Assessing the Link between Standards and Patents

Assessing the Link between Standards and Patents

Anne Layne-Farrar (Compass LexEcon, USA) and A. Jorge Padilla (LECG, UK)
DOI: 10.4018/978-1-4666-2160-2.ch002
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Abstract

Some policymakers, courts, and academics have expressed concerns that when a firm’s patents are incorporated into a standard, the patents gain importance and can bestow on the patent holder market power that can be abused when the standard is commercialized. This paper extends the existing literature on the effect that standards can have on patents. This analysis has two aims: first, to better understand how an SSO might confer importance on included patents and second, to move closer to an empirical understanding of the impact of a standard on included patents. The authors create a dataset of patents named to voluntary standard setting organizations, as well as the patent pools that sometimes develop around such standards. The authors rely on proxies to capture a patent’s importance or value.
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1. Introduction

It is widely recognized that voluntary standard setting efforts are pro-competitive and welfare enhancing.1 Even so, the full competitive implications for firms choosing to participate in a standard setting organization (SSO) are not entirely clear and have been the subject of considerable debate. In particular, some policymakers, courts, and academics have expressed concerns that when a firm’s patents are incorporated into a standard, the inclusion can enable patent holders to abuse their position when the standard is commercialized.2 The argument can be summarized as follows. Prior to the definition of a standard, many firms may compete over technologies, but once the standard is defined and the technologies are chosen, that competition ceases. Since the components of a standard are complementary, they are all “essential” for implementing the standard. Thus, under this view, even firms with patents that read on relatively minor components of a standard will be able to “hold up” licensees for excessive royalties by threatening not to license on any other terms.3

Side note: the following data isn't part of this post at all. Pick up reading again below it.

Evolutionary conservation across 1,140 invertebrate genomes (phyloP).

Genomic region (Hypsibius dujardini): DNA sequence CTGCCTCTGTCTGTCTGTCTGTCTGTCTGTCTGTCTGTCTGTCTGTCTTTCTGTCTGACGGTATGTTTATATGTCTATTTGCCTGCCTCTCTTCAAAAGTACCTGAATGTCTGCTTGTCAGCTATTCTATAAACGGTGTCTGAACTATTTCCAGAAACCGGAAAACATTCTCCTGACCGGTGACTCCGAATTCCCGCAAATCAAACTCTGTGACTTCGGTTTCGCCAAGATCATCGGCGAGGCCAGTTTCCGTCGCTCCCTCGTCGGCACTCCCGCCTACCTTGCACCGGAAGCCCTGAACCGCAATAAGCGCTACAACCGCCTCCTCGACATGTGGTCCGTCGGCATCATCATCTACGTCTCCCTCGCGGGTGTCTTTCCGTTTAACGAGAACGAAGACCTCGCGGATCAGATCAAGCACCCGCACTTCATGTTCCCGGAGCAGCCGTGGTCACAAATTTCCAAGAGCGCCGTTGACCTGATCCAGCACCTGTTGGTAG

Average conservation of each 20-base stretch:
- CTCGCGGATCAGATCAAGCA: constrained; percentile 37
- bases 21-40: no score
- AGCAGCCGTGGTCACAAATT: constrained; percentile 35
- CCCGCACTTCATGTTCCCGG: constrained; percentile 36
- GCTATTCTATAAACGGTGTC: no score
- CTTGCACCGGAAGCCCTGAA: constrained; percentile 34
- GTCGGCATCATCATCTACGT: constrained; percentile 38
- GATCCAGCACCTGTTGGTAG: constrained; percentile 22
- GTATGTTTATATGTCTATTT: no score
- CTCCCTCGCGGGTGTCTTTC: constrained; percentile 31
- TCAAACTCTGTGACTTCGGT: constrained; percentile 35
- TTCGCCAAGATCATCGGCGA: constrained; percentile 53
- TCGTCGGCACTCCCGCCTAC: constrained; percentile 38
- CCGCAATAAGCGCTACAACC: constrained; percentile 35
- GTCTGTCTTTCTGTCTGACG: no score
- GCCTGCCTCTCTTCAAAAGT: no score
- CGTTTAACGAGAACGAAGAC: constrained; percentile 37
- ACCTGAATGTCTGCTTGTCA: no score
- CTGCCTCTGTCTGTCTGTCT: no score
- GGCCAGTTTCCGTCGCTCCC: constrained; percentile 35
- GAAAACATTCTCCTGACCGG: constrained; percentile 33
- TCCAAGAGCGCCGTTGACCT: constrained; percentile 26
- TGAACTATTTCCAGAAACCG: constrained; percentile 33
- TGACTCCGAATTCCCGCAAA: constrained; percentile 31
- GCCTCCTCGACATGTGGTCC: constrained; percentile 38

In the theoretical academic literature, quite a bit of attention has been focused on the consequences of standard-granted market power, namely patent hold up, but very little has been devoted to the workings of how standards might enable patent holders to practice such hold up. For instance, what is the particular mechanism responsible for conveying ex post market power? Is it simply the hold up of switching costs that essential patents can provide patent holders for extorting licensees after a standard is defined, as noted above?4 Do the broadened consumer markets that can be enabled by standards have any effect? Does publicity, where patents essential for a standard are disclosed and more widely advertised than would otherwise be the case, play any role? Moreover, how broad might an ex post effect might be? That is, does the effect hold for every single patent declared essential for a standard? Is naming a patent to a standard as potentially essential enough, or must the patent actually be essential? Since SSOs tend not to conduct essentiality determinations, actual essentiality would introduce considerable uncertainty into the process.

This paper has two goals: first, to help shrink the gap in the current literature regarding how an SSO can confer importance on included patents and second, to build on the handful of empirical papers in the literature that assess the link between standard setting and patent importance or value. We examine voluntary standard setting organizations, as well as the patent pools that sometimes develop around such standards, with the aim of providing some detailed measurements of the effect standardization might have on included patents.

Citations present a reasonable proxy of patent importance or value. Holders of patents representing follow on research are often compelled to cite the key patents that came before them and patent examiners include key patents in the prior art of the patents they review.5 In addition to recognizing key predecessors, cites can be an important defensive measure: the citations included in a patent application circumscribe that patent’s claims but they can also provide safe harbor for claims of infringement from other patent holders – a factor that is especially important for U.S. patents where private litigation is more common.6 Because citations offer readily available objective measures, forward citations have been used extensively in empirical studies as proxies for patent value or importance.7 Nevertheless, while the literature has established a clear link between citations and patent value, it appears that citations explain only a small portion of patent value. In particular, Gambardella, Harhoff, and Verspagen (2008) observe that:

Citations explain value as much as the other three indicators combined, and the right tail of citations is correlated with the right tail of our value measure. Yet, the four indicators only explain 2.7% of the variance of patent value. Thus, while the use of these indicators as proxies for value, particularly citations, may be justified, predictions based on these indicators carry significant noise. After using country, technology, and patent class fixed effects, we only explain 11.3% of the variation in patent value. The ‘measure of our ignorance’ about the determinants of patent value is then still sizable, which calls for additional research to fill the gap.8

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